She asked the Geneva, and all of us, to consider thinking of the last beat of that introduction as a pickup to the melody that follows. (This puts me on my head a bit, having heard it differently for so long, but harmonically it really works!)
Almita seems to find different angles and solutions to our common and well-studied problems on a regular basis. Working with a student named Melodi on the first movement of Mozart Concerto No. 5, she suggested starting the Allegro Aperto up-bow. Scandalous! Actually, I'd first seen this when Almita's student, Sphinx Competition winner Alexandra Switala, did it in the Sphinx Finals Concert in 2011. It's a solution that preserves Mozart's original bow divisions (check the Urtext, it's quite eye-opening) and it works beautifully -- well worth going against our 200+ years' worth of entrenched "tr-editions," yes?
In the end, one has to make judgment calls; nothing is a 100-percent-of-the-time solution. If an aspect of your own teaching method is going well, or if a student is doing something that works, there is no need to change it, just to adhere to some official method or pre-planned process.
"When you see sloppy playing," she said, "that's a sign that something should change."
* * *
Another part of the master class with the Vamoses was devoted to a demonstration of the exercises in
The book is appropriate for students who are already familiar with three-octave scales and who have done some work on double stops, such as Barbara Barber's Scales for Advanced Violinists and/or Josephine Trott's Melodious Double Stops. The exercises are for advanced players; if they seem insurmountable, you (or your student) may not be ready for them.
"When kids first start doing this, they are very tired," said Colburn teacher Aimee Kreston, whose students were demonstrating the exercises. "It's very difficult to do all seven exercises when you first start out."
In fact, if you do too much, "you're in deep trouble and you can hurt your hand," Roland said. "Go gradually and allow your hands to develop."
With that in mind, Roland has some warm-up exercises he suggests that students do, before they even attempt to do the exercises in the books. The book comes with a DVD with the warmups, and also, here is the warmup, demonstrated by a student, Geneva:
The exercises themselves include seven combinations of finger exercises, in seven positions. Here is an example of one of those sets of combinations (officially, Number 6, I do believe), also played by Geneva:
"If you can do all seven of those combinations, in seven positions, then you have a pretty solid command of any double stops you'll come across in the repertoire," Roland said.
Almita reported that one of her students said, "I feel so strong!" after doing the exercises -- the best kind of endorsement!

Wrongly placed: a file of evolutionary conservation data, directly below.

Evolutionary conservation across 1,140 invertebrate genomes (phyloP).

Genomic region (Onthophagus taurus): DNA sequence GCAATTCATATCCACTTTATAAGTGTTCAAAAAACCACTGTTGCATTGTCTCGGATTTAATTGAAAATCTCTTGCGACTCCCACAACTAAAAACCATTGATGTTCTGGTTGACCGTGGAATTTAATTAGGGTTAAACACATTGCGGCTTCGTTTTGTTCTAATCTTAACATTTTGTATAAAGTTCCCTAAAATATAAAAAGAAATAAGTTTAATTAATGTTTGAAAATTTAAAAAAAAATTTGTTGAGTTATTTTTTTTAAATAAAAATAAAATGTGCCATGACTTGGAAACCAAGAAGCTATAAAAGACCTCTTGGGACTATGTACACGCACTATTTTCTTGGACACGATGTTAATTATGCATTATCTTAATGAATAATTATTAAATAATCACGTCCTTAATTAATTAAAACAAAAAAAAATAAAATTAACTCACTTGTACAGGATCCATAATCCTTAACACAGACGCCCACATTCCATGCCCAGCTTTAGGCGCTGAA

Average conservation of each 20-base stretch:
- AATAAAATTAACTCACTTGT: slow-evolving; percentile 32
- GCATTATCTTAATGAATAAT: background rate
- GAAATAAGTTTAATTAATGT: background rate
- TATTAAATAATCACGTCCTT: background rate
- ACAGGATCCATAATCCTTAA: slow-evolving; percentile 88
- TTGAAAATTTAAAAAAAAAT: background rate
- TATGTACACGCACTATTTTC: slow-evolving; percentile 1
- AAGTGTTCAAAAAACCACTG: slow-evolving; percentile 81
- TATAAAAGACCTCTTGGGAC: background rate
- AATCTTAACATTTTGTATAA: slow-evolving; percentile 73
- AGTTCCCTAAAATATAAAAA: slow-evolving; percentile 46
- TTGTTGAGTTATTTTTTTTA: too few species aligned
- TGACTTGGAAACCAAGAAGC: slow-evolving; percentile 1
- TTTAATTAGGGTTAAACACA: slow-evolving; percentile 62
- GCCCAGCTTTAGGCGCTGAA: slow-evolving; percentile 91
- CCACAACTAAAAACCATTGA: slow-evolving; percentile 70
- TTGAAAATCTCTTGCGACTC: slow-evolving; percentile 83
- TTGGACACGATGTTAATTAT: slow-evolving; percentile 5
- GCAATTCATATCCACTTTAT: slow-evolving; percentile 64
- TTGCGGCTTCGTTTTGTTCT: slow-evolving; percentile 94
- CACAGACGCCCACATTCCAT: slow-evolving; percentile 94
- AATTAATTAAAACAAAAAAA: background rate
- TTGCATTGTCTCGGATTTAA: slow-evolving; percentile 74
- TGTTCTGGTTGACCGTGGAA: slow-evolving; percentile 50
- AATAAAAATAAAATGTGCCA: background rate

The winners of the 2013 Sphinx Competition in Detroit were announced Sunday. Congratulations to all participants!
A broadcast of last Sunday's Finals Concert, featuring the Senior Division winners performing with the Sphinx Symphony Orchestra, conducted by Anthony Elliott, will be available on demand at the Detroit Public TV website after Feb. 24.
Here are the 2013 Sphinx Competition Laureates:
Sometimes music from a film is what makes a person fall in love with violin music -- and Scottish violinist Nicola Benedetti is all about making people fall in love with violin music.
Her newest recording, released this week in the United States, is called The Silver Violin, and it features "music that was either written for, or used in, film, and everything had to be originally featuring the violin," she said. It also includes the sunny and appealing Violin Concerto in D, Op. 35, by Erich Wolfgang Korngold, who was primarily a composer of film music in the early 20th century.
© Decca/ Simon Fowler
"Film is often people's only exposure to purely instrumental music; almost all forms of popular music today involve voice and words," Nicola says in "The Silver Violin" liner notes. "As a 21st-century classical musician, I am trying to discover where classical music fits into people's lives and how best to expose them to it. Making the connection through film seemed an obvious and effective link, and when I began researching, I soon found it musically fascinating."
In fact, she's turned up some gems by composers who are well-respected in the classical world, such as Shostakovich and Mahler, and mixed them with works by some of the most-respected film composers who are working today, including Academy Award winners John Williams and Dario Marianelli.
I spoke with Nicola over the phone several weeks ago about her film music concept, which comes after recent albums Italia (2012), which featured Baroque music, and a recording of the Bruch and Tchaikovsky (2011). She is 25 now, and still playing the 1717 Gariel Stradivarius, on loan from Jonathan Moulds.